Modular 1
    When ~ deals combat damage to a player, draw that many cards.
    0/0

    Modular Detonator {3}
    Artifact Creature-Construct (unc)
    Modular 2
    {2}{R}, Sacrifice ~: It deals its power in damage to target c/p.
    0/0

    Modular Ghost {4}
    Artifact Creature-Construct (rare)
    Modular 3
    ~ costs {1} more to target for each +1/+1 counter on it.
    0/0

    Modular Santa {1}
    Artifact Creature-Construct (rare)
    Modular 2
    -1/-1

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    1. I like Modular a lot, and these designs certainly show the potential to be built around. It doesn't offer much in the "be the inventor" vein, but if we forego that I'd certainly like to try it as our returning mechanic.

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  6. Why can't these Artifact cards copy all abilities? The easiest way to avoid Characteristic Defining Abilities is to avoid putting the ability on creatures. I can't think of any Characteristic Defining Abilities that aren't about setting power and toughness in other zones.

    Sidebar: Come to think of that, with the new 'base power and toughness" technology, I feel like all the */* creatures should be changed to 0/0's, like:

    Tarmogoyf 1G
    Creature - Lhurgoyf 0/1
    Tarmogoyf’s base power and toughness is +1/+1 for each card type among cards in all graveyards.

    or

    Nightmare 5B
    Creature - Nightmare Horse 0/0
    Flying
    Nightmare’s base power and toughness is +1/+1 for each Swamp you control.

    It even makes oddballs that want you to first choose an opponent, like Caller of the Hunt and Entropic Specter, consistant.

    Chameleon Spirit 3U
    Creature - Illusion Spirit 0/0
    As Chameleon Spirit enters the battlefield, choose a color.

    Chameleon Spirit’s base power and toughness is +1/+1 for each permanent of the chosen color your opponents control.


    I think the coolest thing about this implementation is that the abilities stack. So if you somehow could combine Nightmare and Chameleon Spirit the creature would get +1/+1 for each Swamp you control and each permanent of the chosen color your opponent controls.

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    1. One of the defining features of CDAs is that they function in all zones, which these don't currently. We could make them do that so that old cards can be errataed, but it would require some "at all times" wording like Changeling has or the Mistform Ultimus: "(even if this card isn't on the battlefield)".

      Delete
    2. Are you sure this wording won't work in all zones? I don't see how the regular wording is so different.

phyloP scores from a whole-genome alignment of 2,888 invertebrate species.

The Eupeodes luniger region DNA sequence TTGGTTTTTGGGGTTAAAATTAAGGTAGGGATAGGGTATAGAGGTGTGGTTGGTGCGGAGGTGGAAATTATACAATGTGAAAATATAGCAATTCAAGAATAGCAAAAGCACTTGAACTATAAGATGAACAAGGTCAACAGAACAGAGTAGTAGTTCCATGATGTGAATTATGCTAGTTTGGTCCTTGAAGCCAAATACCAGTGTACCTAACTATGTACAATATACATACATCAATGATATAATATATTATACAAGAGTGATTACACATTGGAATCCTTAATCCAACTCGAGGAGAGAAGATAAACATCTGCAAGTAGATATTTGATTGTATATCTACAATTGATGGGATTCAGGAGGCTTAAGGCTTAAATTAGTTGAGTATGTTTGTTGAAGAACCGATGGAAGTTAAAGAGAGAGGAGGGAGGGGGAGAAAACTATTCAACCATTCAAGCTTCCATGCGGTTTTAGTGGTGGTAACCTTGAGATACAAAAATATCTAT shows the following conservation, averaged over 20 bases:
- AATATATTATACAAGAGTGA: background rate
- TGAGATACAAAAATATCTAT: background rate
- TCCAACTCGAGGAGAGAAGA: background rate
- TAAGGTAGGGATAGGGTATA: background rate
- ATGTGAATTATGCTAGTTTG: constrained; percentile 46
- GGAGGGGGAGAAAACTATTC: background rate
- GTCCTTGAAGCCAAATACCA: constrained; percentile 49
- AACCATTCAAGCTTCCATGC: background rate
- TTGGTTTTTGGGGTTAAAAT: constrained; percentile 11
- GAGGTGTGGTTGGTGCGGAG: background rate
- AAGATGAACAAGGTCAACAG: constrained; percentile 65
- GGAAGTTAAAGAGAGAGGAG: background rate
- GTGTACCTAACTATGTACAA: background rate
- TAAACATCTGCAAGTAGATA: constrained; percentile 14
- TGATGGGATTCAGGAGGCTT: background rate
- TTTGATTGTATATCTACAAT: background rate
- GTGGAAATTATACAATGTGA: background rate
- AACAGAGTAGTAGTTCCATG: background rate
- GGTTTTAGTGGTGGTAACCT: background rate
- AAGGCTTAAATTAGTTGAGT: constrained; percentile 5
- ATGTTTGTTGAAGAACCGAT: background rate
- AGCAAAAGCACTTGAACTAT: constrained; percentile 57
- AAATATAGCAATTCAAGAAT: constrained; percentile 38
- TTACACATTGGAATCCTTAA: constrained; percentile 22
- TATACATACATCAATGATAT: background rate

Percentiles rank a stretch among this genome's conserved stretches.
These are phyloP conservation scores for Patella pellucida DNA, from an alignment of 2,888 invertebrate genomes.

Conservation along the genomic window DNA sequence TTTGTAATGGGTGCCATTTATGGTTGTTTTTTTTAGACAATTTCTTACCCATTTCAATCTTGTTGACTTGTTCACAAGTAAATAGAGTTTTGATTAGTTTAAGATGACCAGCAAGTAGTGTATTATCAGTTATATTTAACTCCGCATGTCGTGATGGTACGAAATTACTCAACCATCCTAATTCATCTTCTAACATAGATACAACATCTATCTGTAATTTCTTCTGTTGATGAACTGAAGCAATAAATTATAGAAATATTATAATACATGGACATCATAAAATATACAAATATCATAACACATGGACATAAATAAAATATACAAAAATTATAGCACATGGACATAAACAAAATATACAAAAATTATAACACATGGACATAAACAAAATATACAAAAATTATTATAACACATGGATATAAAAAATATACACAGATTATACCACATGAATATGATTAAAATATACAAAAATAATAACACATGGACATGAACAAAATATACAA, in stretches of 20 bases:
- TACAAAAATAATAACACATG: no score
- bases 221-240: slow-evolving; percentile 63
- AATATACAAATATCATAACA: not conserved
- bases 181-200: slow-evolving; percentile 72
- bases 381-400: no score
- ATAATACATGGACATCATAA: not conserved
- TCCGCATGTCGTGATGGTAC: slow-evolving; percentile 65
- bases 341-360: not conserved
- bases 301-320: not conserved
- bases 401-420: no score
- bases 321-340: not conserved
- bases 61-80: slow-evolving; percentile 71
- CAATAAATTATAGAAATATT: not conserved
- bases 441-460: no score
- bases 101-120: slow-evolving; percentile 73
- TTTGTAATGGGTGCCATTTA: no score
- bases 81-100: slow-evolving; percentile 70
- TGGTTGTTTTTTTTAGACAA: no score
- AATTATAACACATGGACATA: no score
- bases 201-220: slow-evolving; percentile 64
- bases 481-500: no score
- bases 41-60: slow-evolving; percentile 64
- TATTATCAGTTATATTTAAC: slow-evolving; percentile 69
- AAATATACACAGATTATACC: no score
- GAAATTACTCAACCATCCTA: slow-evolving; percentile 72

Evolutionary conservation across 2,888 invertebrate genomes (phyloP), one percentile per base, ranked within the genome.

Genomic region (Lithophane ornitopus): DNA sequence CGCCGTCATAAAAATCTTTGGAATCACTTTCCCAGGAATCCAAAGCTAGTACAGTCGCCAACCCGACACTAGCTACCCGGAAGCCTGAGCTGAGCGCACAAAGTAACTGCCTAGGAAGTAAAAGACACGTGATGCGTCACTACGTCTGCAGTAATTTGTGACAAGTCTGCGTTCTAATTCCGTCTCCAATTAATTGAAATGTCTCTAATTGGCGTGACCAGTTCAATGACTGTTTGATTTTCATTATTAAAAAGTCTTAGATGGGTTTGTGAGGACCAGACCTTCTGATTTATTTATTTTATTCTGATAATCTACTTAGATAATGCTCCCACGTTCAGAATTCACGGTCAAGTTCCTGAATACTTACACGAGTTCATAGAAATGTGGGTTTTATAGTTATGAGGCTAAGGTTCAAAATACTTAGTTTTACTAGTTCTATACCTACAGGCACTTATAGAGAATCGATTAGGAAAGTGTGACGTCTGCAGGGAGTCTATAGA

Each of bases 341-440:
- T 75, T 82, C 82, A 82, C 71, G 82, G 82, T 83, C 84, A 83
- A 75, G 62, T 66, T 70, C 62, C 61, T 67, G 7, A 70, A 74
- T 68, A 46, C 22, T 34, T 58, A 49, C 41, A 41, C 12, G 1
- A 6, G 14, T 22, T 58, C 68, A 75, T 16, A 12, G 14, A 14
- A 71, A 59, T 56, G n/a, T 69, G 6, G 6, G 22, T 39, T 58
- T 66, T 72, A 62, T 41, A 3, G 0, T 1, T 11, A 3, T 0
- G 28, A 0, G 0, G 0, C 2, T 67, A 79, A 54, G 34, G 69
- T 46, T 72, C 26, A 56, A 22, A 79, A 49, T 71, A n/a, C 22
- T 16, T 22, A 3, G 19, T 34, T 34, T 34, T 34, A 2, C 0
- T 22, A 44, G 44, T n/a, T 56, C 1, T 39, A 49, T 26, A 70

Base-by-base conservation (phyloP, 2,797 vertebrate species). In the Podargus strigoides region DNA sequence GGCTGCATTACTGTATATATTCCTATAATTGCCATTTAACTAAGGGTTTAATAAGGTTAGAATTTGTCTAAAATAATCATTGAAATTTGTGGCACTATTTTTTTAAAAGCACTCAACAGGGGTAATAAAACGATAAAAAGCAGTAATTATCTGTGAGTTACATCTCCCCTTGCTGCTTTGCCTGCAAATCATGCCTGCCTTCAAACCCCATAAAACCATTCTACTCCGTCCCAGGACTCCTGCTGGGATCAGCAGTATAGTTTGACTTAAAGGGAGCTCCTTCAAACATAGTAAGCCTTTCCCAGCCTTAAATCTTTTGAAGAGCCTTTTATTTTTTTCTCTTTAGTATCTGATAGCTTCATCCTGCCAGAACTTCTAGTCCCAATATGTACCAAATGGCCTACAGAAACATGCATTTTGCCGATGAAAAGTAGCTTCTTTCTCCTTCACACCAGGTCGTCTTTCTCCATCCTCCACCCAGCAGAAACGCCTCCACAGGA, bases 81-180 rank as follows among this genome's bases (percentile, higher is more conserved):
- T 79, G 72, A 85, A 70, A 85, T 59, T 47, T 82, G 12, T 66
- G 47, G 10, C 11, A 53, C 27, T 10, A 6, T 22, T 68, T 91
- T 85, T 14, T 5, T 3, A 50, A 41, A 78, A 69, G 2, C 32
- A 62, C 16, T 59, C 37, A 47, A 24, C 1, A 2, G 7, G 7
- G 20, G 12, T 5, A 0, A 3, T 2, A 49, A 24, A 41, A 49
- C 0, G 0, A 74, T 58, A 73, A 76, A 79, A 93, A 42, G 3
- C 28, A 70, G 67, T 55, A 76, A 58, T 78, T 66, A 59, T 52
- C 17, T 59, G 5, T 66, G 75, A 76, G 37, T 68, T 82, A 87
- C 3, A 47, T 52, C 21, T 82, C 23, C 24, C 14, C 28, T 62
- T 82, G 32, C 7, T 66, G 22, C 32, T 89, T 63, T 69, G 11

Delete
    3. Compare Eidolon of Countless Battles. It's base power and toughness is 0/0 everywhere except when it's one the battlefield because it's ability gives it +1/+1 for all the creatures and auras. My wording on Nightmare should let it have base power and toughness equal to your swamps in every zone because the ability specifies the bonus is to base p/t. I think calling out the base p/t is what makes it special.

      */* is so misleading. I mean, Chameleon Spirit looks like it has a CDA, but not really, because you need to first cast it and choose an opponent.

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    4. Technically Chameleon Spirit does have a CDA, the rules just set "undefined" to 0, but I see where you're coming from.

      Delete
  7. Hmm. If we're brainstorming ways to capture the "building a machine" feeling of making artifacts work together, perhaps it might be worth me sharing an idea I used in my steampunk set 4 years ago. It playtested okay: some players really liked it, one was really vocally against the idea. I got comments like "When I got two power cards that linked together out it felt fantastic, like I was assembling a contraption and it worked!"

    The core idea is that there's a "power pool", similar to the mana pool (or equivalently, there are five new types of mana). Each of the five power types is affiliated with two colours of mana: [Chemical] - {G} - [Torque] - {U} - [Steam] - {R} - [Electrical] - {W} - [Radiation] - {B} - [Chemical]. Things can add power to your power pool, and abilities can cost power to activate, often with an alternative mana payment. It is unfortunately parasitic as anything.

    There were three common cycles. One cycle of coloured creatures that each produce power and consume the same kind of power to produce some useful effect:

    Smythehold Levitator {1}{U}
    Common
    Creature - Human Artificer
    1/1
    {T}: Add [Steam] to your power pool.
    [Steam]: Target creature gains flying until end of turn.

    Galvanic Mindfuser {1}{R} Common
    Creature – Goblin Artificer
    {T}: Add [Electrical] to your power pool.
    [Electrical]: Draw a card, then discard a card at random.
    1/2

    A common cycle of manafixing/power-production, intended to parallel the Talismans: (note this was before the "no more 2-mana rocks" rule)

    Amber-Preserved Relic {2}
    Common
    Artifact
    {t}: Add [Chemical] to your power pool.
    [Chemical]: Add {B} or {G} to your mana pool. Amber-Preserved Relic deals 1 damage to you.

    And another common cycle of lands that ETBT, tap for one coloured mana or one colour of power.

    At uncommon, there was a great cycle that activated for mana or one power type, to produce an effect and a different power type. Like the Fifth Dawn Stations, if you got all five on the table it went infinite in several ways at once.